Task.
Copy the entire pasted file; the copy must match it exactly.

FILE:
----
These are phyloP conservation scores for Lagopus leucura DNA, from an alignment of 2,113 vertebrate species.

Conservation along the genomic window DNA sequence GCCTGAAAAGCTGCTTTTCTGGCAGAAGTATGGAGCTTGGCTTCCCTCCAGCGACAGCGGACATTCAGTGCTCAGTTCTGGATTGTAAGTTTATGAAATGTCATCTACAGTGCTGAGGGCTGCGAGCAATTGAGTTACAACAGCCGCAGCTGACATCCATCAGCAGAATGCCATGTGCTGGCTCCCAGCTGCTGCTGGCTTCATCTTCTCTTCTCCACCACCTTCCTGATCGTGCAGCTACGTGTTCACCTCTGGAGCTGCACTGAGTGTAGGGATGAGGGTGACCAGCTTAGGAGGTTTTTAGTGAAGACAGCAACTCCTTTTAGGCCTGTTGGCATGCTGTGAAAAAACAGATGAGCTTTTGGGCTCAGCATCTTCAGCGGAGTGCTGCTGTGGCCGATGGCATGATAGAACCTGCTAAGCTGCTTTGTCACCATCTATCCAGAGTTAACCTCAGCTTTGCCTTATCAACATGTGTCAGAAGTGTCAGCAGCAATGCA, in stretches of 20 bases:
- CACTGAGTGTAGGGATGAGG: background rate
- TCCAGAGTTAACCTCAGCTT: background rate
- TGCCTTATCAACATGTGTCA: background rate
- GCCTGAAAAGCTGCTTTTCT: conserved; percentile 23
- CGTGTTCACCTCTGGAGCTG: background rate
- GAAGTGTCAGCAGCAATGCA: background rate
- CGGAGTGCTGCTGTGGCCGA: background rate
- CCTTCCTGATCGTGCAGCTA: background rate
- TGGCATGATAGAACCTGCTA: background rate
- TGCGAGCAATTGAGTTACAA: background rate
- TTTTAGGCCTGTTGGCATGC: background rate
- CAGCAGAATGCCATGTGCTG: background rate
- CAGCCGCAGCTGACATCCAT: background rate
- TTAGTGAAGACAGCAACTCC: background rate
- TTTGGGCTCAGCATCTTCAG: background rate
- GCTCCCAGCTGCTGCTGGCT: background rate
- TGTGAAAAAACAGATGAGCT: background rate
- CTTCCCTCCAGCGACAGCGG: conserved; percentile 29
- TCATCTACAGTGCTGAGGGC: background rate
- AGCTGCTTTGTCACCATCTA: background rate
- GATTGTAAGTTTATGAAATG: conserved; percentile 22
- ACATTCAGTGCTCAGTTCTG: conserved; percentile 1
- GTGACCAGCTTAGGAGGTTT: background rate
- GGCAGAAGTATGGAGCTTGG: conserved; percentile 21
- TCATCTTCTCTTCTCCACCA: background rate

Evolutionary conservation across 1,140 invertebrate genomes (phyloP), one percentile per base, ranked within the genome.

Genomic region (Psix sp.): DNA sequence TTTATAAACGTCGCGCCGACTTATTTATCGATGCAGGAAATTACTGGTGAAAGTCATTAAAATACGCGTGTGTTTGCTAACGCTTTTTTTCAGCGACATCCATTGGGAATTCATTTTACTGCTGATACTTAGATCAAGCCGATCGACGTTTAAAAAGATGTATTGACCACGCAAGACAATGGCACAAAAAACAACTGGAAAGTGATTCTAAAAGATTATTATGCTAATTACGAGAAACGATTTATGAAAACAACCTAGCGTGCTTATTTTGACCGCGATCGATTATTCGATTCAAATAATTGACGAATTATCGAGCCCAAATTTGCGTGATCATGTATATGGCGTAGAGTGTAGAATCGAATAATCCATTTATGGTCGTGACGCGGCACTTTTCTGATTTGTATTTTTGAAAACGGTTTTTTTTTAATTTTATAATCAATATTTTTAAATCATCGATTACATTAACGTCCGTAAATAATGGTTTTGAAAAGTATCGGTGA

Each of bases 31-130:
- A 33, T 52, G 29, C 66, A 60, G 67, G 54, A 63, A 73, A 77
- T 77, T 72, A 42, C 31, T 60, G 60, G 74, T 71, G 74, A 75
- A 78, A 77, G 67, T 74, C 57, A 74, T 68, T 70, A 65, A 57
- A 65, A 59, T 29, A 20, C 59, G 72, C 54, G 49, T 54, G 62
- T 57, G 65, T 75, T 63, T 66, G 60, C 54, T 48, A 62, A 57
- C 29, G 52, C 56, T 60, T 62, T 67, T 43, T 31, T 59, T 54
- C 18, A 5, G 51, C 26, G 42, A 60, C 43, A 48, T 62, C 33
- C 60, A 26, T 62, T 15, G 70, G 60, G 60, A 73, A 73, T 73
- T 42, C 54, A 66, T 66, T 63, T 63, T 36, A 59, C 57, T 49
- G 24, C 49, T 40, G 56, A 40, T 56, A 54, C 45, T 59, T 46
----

These are phyloP conservation scores for Lagopus leucura DNA, from an alignment of 2,113 vertebrate species.

Conservation along the genomic window DNA sequence GCCTGAAAAGCTGCTTTTCTGGCAGAAGTATGGAGCTTGGCTTCCCTCCAGCGACAGCGGACATTCAGTGCTCAGTTCTGGATTGTAAGTTTATGAAATGTCATCTACAGTGCTGAGGGCTGCGAGCAATTGAGTTACAACAGCCGCAGCTGACATCCATCAGCAGAATGCCATGTGCTGGCTCCCAGCTGCTGCTGGCTTCATCTTCTCTTCTCCACCACCTTCCTGATCGTGCAGCTACGTGTTCACCTCTGGAGCTGCACTGAGTGTAGGGATGAGGGTGACCAGCTTAGGAGGTTTTTAGTGAAGACAGCAACTCCTTTTAGGCCTGTTGGCATGCTGTGAAAAAACAGATGAGCTTTTGGGCTCAGCATCTTCAGCGGAGTGCTGCTGTGGCCGATGGCATGATAGAACCTGCTAAGCTGCTTTGTCACCATCTATCCAGAGTTAACCTCAGCTTTGCCTTATCAACATGTGTCAGAAGTGTCAGCAGCAATGCA, in stretches of 20 bases:
- CACTGAGTGTAGGGATGAGG: background rate
- TCCAGAGTTAACCTCAGCTT: background rate
- TGCCTTATCAACATGTGTCA: background rate
- GCCTGAAAAGCTGCTTTTCT: conserved; percentile 23
- CGTGTTCACCTCTGGAGCTG: background rate
- GAAGTGTCAGCAGCAATGCA: background rate
- CGGAGTGCTGCTGTGGCCGA: background rate
- CCTTCCTGATCGTGCAGCTA: background rate
- TGGCATGATAGAACCTGCTA: background rate
- TGCGAGCAATTGAGTTACAA: background rate
- TTTTAGGCCTGTTGGCATGC: background rate
- CAGCAGAATGCCATGTGCTG: background rate
- CAGCCGCAGCTGACATCCAT: background rate
- TTAGTGAAGACAGCAACTCC: background rate
- TTTGGGCTCAGCATCTTCAG: background rate
- GCTCCCAGCTGCTGCTGGCT: background rate
- TGTGAAAAAACAGATGAGCT: background rate
- CTTCCCTCCAGCGACAGCGG: conserved; percentile 29
- TCATCTACAGTGCTGAGGGC: background rate
- AGCTGCTTTGTCACCATCTA: background rate
- GATTGTAAGTTTATGAAATG: conserved; percentile 22
- ACATTCAGTGCTCAGTTCTG: conserved; percentile 1
- GTGACCAGCTTAGGAGGTTT: background rate
- GGCAGAAGTATGGAGCTTGG: conserved; percentile 21
- TCATCTTCTCTTCTCCACCA: background rate

Evolutionary conservation across 1,140 invertebrate genomes (phyloP), one percentile per base, ranked within the genome.

Genomic region (Psix sp.): DNA sequence TTTATAAACGTCGCGCCGACTTATTTATCGATGCAGGAAATTACTGGTGAAAGTCATTAAAATACGCGTGTGTTTGCTAACGCTTTTTTTCAGCGACATCCATTGGGAATTCATTTTACTGCTGATACTTAGATCAAGCCGATCGACGTTTAAAAAGATGTATTGACCACGCAAGACAATGGCACAAAAAACAACTGGAAAGTGATTCTAAAAGATTATTATGCTAATTACGAGAAACGATTTATGAAAACAACCTAGCGTGCTTATTTTGACCGCGATCGATTATTCGATTCAAATAATTGACGAATTATCGAGCCCAAATTTGCGTGATCATGTATATGGCGTAGAGTGTAGAATCGAATAATCCATTTATGGTCGTGACGCGGCACTTTTCTGATTTGTATTTTTGAAAACGGTTTTTTTTTAATTTTATAATCAATATTTTTAAATCATCGATTACATTAACGTCCGTAAATAATGGTTTTGAAAAGTATCGGTGA

Each of bases 31-130:
- A 33, T 52, G 29, C 66, A 60, G 67, G 54, A 63, A 73, A 77
- T 77, T 72, A 42, C 31, T 60, G 60, G 74, T 71, G 74, A 75
- A 78, A 77, G 67, T 74, C 57, A 74, T 68, T 70, A 65, A 57
- A 65, A 59, T 29, A 20, C 59, G 72, C 54, G 49, T 54, G 62
- T 57, G 65, T 75, T 63, T 66, G 60, C 54, T 48, A 62, A 57
- C 29, G 52, C 56, T 60, T 62, T 67, T 43, T 31, T 59, T 54
- C 18, A 5, G 51, C 26, G 42, A 60, C 43, A 48, T 62, C 33
- C 60, A 26, T 62, T 15, G 70, G 60, G 60, A 73, A 73, T 73
- T 42, C 54, A 66, T 66, T 63, T 63, T 36, A 59, C 57, T 49
- G 24, C 49, T 40, G 56, A 40, T 56, A 54, C 45, T 59, T 46